Interview of Genndy Tartakovsky Primal Season 2
For the first time, the animator reveals his plan for the next phase of his Emmy-winning Adult Swim series: “The big idea is for ‘Primal’ to become a brand.”
Genndy Tartakovsky gets more ambitious in Season 2 of his Emmy-winning prehistoric animated series, “Primal,” proving why he’s such a revered animation maker. (The first two episodes air July 21 on Adult Swim and July 22 on HBO Max). The buddy story between Neanderthal Spear (Aaron LaPlante) and her fellow T-Rex, Fang, grows more complex, as world-building takes on a more epic scope, as they encounter civilized European cultures in the age bronze.
Picking up where Tartakovsky left off in the Season 1 cliffhanger, Spear and Fang set out to find Mira (Laetitia Eido-Mollon), the enslaved Homo sapien who has been abducted. In the first two episodes (“Sea of Despair” and “Shadow of Fate”), they survive an attack at sea and make their way to an island, where they undertake separate journeys that test their loyalty.
“This all [first] the episode is themed around entering a new world so in the middle there’s more of this metaphysical and existential type of going through the night [on the raft at sea],” Tartakovsky told IndieWire. “And then they get into a storm and are attacked by a shark. It was my first storyboard after doing the first season, and we knew what to focus on more confidently because the relationship [between Spear and Fang] was working.”
Indeed, while Tartakovsky was pretty sure that the brilliant visual stylization and gore of “Primal” would prove popular, Season 1’s biggest surprise was how strongly viewers connected to Spear and Fang as their friendship was rooted in pulp fantasy. The fact that they get close during their melting pot at sea – battling both a sea turtle and a shark – sets them up for a series of adventures.
“The turtle was fun to do,” Tartakovsky said. “The biggest problem was the storm and the shark hitting at the same time in increasing danger. Each is difficult on its own in animation, but when you put all of these things together, it becomes complex to pull off. I would never have tried this before.
This underscores the artistic growth of the 2D animation team at France-based Studio La Cachette, which has been tasked with much more complex animation complexity: Spear and Fang don’t just fight dinosaurs, they fight armies in wars, and the scale of action is more cinematic. “There are a number of episodes where there are eight- to 10-minute fight sequences,” Tartakovsky said. “And every one of them nearly broke the studio.”
In the second episode, as Spear encounters and battles an intelligent human civilization, Fang bonds with another dinosaur until reuniting with Spear. “It’s like a romantic montage,” the director said. “The best part is they go hunting in the mist and we lead them straight to the village where Spear is, and from then on it gets crazy. As a theme for the season, it’s Spear reflecting on his identity and place as a Neanderthal introduced to more advanced cultures.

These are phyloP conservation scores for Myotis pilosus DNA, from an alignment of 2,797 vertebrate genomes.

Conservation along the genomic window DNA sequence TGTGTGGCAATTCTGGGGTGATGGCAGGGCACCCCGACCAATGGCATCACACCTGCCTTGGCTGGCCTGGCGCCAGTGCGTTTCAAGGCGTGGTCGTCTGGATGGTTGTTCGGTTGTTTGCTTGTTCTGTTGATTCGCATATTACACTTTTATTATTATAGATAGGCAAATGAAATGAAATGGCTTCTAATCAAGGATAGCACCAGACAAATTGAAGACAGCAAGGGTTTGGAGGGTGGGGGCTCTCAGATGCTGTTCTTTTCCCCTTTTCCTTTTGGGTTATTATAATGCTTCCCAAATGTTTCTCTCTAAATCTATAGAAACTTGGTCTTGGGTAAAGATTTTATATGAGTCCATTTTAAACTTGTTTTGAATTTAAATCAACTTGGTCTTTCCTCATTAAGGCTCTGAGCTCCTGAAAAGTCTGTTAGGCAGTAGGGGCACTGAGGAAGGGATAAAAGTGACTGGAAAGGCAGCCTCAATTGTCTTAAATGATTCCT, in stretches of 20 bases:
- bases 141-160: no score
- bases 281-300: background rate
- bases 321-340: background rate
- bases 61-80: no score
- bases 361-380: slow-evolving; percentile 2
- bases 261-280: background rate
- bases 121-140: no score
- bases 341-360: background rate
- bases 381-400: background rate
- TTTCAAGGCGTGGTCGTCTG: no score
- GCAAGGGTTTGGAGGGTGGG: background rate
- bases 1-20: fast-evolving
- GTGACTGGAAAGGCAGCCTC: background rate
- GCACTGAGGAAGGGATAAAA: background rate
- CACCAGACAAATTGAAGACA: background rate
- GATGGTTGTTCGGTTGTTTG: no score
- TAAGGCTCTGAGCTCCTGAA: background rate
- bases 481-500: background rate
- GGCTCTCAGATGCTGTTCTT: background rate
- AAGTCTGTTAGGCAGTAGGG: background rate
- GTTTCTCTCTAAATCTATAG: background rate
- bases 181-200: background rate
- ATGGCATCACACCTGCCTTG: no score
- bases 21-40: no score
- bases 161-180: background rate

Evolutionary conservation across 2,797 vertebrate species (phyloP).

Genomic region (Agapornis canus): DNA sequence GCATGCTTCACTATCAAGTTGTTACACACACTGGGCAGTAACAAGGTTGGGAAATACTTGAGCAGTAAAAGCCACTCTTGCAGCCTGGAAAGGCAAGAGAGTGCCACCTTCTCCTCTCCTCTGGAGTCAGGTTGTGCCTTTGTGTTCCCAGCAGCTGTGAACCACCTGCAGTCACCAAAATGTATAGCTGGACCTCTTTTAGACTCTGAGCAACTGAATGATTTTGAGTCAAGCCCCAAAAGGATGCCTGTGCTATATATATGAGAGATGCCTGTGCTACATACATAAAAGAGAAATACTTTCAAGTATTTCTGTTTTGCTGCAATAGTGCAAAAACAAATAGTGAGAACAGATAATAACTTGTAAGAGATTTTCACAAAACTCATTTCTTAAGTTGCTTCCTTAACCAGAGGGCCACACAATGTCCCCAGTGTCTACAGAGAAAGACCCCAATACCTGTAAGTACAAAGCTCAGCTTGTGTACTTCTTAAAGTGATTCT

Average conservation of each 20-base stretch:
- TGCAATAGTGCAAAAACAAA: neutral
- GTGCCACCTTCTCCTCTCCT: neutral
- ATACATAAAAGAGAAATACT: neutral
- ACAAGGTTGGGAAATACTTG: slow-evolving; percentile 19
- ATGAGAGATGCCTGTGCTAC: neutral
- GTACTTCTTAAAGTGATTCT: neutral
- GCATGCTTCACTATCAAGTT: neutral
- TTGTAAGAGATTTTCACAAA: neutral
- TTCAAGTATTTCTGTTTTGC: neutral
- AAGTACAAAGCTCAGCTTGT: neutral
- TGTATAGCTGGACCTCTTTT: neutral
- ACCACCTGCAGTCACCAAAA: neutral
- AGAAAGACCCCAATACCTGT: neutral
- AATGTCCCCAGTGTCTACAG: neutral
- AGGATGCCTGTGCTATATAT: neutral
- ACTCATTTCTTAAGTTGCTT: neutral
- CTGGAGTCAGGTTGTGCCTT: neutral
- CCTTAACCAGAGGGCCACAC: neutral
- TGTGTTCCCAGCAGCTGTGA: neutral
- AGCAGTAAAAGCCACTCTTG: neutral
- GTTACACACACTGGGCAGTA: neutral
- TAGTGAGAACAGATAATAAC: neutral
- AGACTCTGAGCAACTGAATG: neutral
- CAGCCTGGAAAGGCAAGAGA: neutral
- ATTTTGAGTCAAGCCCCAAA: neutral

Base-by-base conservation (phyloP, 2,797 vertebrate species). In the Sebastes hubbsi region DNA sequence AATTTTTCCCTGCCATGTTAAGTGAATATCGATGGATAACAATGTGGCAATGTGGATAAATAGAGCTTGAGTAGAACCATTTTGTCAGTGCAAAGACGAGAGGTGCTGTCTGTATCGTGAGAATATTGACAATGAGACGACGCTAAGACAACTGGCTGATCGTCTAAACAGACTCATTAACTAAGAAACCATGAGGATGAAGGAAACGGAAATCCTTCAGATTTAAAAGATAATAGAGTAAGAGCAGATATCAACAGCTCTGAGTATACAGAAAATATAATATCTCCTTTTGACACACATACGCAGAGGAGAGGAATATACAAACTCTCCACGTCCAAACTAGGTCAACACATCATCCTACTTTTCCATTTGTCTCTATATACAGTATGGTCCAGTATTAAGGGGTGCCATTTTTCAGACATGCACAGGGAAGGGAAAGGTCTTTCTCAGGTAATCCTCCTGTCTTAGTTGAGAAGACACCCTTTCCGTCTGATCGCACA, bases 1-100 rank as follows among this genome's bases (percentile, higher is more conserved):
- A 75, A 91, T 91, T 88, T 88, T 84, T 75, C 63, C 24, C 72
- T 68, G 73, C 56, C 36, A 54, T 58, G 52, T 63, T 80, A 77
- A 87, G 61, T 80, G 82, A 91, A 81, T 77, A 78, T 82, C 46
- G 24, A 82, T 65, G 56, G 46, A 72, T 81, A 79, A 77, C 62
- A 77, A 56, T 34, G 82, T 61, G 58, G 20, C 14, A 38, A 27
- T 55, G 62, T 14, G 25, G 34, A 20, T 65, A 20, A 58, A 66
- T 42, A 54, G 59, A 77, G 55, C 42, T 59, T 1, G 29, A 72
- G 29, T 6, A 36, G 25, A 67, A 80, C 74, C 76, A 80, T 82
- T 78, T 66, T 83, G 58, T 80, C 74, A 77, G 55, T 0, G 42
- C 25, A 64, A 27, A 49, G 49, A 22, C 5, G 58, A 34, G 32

Following this 10-episode iteration of “Primal,” Tartakovsky revealed for the first time his plans to turn “Primal” into an anthology franchise, embracing other genres in the same minimalist animation style. “The big idea is for ‘Primal’ to become a brand,” he said. “Visceral, emotional, raw, minimal dialogue, artistic. And, with this mark, it can be extraterrestrials, from the Second World War. We’ll see if anyone gets excited about it.
Meanwhile, Tartakovsky, who recently signed an exclusive global deal with Cartoon Network Studios and Warner Bros. Animation, has a new 2D steampunk series, “Unicorn: Warriors Eternal,” for Cartoon Network/HBO Max, and an R-rated, 2D comedy feature, “Fixed,” from Sony Pictures Animation, co-produced by New Line. The 10-episode series has yet to be scheduled, but the feature film is scheduled for release next year.
“Unicorn: Warriors Eternal,” also animated by Studio La Cachette, took nearly 20 years to make. It’s about a team of former heroes reawakened in the bodies of teenagers in Victorian England. “Fixed,” about a dog who finds out he’s going to be neutered in 24 hours and decides to have fun with his buddies, is being animated at Renegade Animation (“Tom and Jerry: Cowboy Up!” ) in Glendale.
“‘Unicorn: Warriors’ is completely different from ‘Primal’,” he said. “So that’s the thing we’ve been trying to do since ‘Dexter’s [Laboratory’] with action and humor but taken to another level with great world building à la Miyazaki. There is a lot of dialogue, but I still have my wacky, very visual, caricatural and emotional sensibility. “The epitome of what I want to say is ‘Snow White,’ with the seven dwarfs crying over her seemingly dead body and you’re moved by that emotion.”
The genesis of “Fixed” actually dates back 12 years and it was the project that brought Tartakovsky to Sony. However, they weren’t swayed by the terrain, so he recently approached New Line, who wanted to do it, which resulted in Sony greenlighting the project. The biggest hurdle was having it drawn by hand. Renegade is known for 2D and the director put together a wish list of veteran indie 2D artists he wanted to work with.
“The animation gods blessed me with the premise,” he said. “In itself, this project is a unicorn. There’s steamy comedy, we do all the layouts here, so it’s very handcrafted. He has heart, he has genuine character humor and is not filled with a one-liner. And dogs act like canines, not like humans.
Tartakovsky described the animation style as Tex Avery, but not as over the top in its expressions. “So it’s like we’re following the ‘hundred and one Dalmatian’ rules, but there’s swearing and these R-rated things,” he added. “Ultimately, once the initial shock wears off after the first sequence, because we’re starting off pretty mad, you’ll hopefully settle into the character’s story and fall in love with these dogs.”